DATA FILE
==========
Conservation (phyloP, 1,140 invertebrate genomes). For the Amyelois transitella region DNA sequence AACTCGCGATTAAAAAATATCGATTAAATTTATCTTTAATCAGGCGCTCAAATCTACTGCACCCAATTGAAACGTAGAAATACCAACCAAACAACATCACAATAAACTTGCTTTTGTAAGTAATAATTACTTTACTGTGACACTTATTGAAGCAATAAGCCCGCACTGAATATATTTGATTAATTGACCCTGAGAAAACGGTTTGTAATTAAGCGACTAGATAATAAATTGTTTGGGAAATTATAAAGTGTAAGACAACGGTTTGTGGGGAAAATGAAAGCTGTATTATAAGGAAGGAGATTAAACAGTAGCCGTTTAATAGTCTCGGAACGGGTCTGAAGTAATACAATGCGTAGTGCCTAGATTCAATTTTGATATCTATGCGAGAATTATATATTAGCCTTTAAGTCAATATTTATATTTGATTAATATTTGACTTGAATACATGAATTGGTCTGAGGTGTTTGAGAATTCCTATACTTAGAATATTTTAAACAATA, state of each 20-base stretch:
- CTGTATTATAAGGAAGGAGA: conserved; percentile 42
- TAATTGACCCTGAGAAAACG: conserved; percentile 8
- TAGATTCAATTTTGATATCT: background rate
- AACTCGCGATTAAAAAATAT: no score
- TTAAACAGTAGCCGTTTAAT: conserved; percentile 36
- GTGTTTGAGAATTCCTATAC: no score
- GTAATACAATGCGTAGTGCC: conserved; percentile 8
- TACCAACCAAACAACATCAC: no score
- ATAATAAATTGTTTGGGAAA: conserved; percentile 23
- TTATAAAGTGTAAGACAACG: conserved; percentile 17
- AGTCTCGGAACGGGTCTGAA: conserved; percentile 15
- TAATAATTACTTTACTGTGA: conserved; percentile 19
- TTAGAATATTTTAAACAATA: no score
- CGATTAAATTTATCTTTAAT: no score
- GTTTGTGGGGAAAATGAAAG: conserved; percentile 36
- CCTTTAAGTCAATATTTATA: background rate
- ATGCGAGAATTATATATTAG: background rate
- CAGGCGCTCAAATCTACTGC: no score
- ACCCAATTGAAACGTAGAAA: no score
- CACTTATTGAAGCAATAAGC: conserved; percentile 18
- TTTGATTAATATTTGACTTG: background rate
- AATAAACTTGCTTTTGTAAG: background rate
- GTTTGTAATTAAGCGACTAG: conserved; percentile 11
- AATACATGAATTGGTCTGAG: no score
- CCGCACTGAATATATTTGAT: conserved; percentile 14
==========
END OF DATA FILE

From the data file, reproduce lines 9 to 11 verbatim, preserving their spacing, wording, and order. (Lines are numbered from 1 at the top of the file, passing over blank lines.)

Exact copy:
- TACCAACCAAACAACATCAC: no score
- ATAATAAATTGTTTGGGAAA: conserved; percentile 23
- TTATAAAGTGTAAGACAACG: conserved; percentile 17